‘For Want of a Nail’ is an 18:09 minutes long film, set in Surrey, England. It is about a twenty-something graphic designer Marty (Clark Alexander), who has had unexplained urges of both annoying and horrifying kind, for as long as he can remember. And, with age they have only become stronger, often testing the very limits of his own patience and understanding. ‘For want of a nail’ is a serious take at the mind of an ‘Obsessive Compulsive Disorder’ (OCD) personality and the lengths to which it goes to satisfy the obsessive, clinical needs it has.
Marty’s OCD dictates every move of his day-to-day life. From waking up before the alarm goes off to starting a movie at the exact time, to having a set pattern of bath schedule to perfectly aligned furniture, everything is planned to the T. Everything is timelined to annoying perfection. His debilitating illness has not only forced him to shrink himself into a highly self-controlled world where nothing moves without his abject approval, but also alienated him from those who love him. His OCD has risen to such heights that he now avoids stepping out for fear of tipping the balance. So controlling has his illness become of him, that he doesn’t even let his sister in, one evening, for fear of going off the schedule. Throughout the film, peeking into Marty’s lifestyle and mind, we witness the deaths of his loved ones and how despite losing people, the tentacles of OCD refuse to leave him. His twin sister Mindi (Thomasin Lockwood), perhaps, the only one who can begrudgingly put up with his antics makes all the effort to help him get through with his day, but when has OCD ever been kind on its victims?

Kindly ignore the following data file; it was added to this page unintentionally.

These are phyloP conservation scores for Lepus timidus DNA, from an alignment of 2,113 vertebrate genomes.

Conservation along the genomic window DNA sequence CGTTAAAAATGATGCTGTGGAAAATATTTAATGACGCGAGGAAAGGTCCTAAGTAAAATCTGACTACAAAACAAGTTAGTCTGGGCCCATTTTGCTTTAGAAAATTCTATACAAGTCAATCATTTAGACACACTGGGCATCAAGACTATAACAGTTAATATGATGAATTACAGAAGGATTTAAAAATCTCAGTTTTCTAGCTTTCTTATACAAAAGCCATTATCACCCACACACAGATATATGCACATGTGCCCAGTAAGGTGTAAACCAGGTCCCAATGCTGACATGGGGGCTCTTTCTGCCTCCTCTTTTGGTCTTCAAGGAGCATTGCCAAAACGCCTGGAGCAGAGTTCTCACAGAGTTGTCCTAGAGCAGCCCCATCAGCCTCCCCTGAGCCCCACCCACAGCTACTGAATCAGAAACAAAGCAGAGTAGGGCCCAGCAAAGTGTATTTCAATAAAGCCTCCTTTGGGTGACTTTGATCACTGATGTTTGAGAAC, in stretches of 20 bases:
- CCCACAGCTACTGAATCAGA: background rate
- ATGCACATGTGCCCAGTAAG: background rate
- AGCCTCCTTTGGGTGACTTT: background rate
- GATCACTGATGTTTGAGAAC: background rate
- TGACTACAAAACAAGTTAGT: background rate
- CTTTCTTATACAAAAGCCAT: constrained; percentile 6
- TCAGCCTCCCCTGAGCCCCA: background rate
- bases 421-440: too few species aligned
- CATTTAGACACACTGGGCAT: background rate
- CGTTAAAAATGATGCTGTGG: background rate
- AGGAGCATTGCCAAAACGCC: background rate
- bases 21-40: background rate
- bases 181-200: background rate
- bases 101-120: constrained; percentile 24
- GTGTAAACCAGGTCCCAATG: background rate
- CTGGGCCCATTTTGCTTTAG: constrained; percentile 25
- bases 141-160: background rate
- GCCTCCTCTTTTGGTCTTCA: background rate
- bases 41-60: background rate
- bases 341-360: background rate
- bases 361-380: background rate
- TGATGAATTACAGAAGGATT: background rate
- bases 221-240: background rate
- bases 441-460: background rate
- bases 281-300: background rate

The film offers an uncensored insight into the internal conflicts of an obsessed mind and the struggles it faces in getting even the most mundane tasks done. Despite having the sensibility to understand the right from the wrong and what’s expected to be done, Marty struggles under the weight of his own inner voice. In his drive to achieve perfection even in the smallest of all tasks, he fails to run the day and ends up letting the day run him.
The paradoxes of thinking you rule the world when every little slip makes you swirl out of control is captured beautifully by Clark Alexander in his performance. Director Lucy Joan Barnes juxtaposes Marty’s past and present in smooth transitional shots. The screenplay (Nick Thomson) littered with voice-overs, makes it easy even for a layman to understand the complexities of an OCD inflicted individual’s world. As the title of the film aptly suggests; sometimes even seemingly unimportant acts or omissions can have grave consequences, especially for someone suffering from OCD.
‘For want of a nail’ wonderfully captures the grim reality of OCD and with a hint of humour, it makes it seem bearable. But, for those suffering from it and those living with it, life can be far from pleasant.